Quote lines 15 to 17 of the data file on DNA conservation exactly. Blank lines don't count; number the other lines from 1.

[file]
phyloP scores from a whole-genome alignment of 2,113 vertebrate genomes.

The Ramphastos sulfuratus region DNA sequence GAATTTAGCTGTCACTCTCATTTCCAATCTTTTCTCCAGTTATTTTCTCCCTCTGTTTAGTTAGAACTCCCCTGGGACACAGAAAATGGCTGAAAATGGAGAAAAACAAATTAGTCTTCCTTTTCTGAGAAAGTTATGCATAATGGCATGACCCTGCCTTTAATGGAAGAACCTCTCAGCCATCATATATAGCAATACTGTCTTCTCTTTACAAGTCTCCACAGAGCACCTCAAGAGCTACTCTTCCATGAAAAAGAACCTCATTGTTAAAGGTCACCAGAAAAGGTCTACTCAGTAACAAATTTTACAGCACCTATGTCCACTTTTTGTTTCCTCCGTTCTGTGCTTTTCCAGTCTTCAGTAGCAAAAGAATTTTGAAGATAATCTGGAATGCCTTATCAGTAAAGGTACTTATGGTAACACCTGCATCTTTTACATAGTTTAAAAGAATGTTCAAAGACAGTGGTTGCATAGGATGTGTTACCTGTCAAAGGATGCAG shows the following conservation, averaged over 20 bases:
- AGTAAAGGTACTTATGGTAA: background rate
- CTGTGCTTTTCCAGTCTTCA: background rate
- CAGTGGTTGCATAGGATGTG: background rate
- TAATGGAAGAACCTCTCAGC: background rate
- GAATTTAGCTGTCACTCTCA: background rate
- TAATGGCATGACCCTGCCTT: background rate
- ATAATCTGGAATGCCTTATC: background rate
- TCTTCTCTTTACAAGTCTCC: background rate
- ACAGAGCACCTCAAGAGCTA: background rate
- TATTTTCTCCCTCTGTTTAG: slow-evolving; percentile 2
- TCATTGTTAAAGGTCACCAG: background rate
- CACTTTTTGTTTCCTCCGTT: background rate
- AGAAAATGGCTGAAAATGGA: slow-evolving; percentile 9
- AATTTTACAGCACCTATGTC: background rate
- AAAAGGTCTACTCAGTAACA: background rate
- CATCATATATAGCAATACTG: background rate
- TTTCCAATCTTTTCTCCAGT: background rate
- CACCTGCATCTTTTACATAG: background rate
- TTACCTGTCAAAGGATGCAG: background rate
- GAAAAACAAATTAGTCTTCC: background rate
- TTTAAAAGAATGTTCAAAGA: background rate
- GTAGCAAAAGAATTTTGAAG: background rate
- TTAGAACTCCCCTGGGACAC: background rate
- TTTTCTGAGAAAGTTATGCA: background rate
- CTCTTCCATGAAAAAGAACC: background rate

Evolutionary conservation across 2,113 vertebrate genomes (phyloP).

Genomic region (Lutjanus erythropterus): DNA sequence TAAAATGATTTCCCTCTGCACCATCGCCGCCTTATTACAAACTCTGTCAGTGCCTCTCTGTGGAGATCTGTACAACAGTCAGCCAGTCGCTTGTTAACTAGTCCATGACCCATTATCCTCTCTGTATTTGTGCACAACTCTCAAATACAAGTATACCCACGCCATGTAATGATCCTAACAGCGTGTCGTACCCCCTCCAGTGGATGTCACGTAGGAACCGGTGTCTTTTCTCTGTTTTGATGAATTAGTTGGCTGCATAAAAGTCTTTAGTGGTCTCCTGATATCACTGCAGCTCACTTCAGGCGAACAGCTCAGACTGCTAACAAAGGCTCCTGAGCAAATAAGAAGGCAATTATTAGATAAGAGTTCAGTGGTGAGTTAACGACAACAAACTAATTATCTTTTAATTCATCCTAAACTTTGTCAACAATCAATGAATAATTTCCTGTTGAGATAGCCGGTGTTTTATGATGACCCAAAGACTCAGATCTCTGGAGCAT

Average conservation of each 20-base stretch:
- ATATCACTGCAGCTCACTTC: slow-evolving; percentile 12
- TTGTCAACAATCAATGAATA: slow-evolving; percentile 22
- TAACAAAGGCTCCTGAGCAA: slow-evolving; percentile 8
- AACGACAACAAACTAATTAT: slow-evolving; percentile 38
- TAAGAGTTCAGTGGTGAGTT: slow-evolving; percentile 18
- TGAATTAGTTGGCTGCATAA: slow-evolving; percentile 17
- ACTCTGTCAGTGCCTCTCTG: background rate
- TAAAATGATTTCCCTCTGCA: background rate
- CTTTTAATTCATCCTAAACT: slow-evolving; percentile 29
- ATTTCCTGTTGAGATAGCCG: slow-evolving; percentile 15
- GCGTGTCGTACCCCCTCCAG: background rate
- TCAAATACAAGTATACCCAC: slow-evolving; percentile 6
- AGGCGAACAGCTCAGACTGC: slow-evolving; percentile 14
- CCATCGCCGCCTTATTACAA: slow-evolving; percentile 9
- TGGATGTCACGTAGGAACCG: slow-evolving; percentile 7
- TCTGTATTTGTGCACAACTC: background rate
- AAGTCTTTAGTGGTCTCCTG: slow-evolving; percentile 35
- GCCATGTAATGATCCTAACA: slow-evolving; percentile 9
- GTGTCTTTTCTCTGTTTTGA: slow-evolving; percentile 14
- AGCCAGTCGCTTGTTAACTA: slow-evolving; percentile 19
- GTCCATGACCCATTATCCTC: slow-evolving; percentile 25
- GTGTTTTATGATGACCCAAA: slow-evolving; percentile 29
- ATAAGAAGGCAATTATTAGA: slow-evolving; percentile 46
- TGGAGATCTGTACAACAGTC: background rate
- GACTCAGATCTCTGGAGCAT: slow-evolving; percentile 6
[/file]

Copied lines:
- AGAAAATGGCTGAAAATGGA: slow-evolving; percentile 9
- AATTTTACAGCACCTATGTC: background rate
- AAAAGGTCTACTCAGTAACA: background rate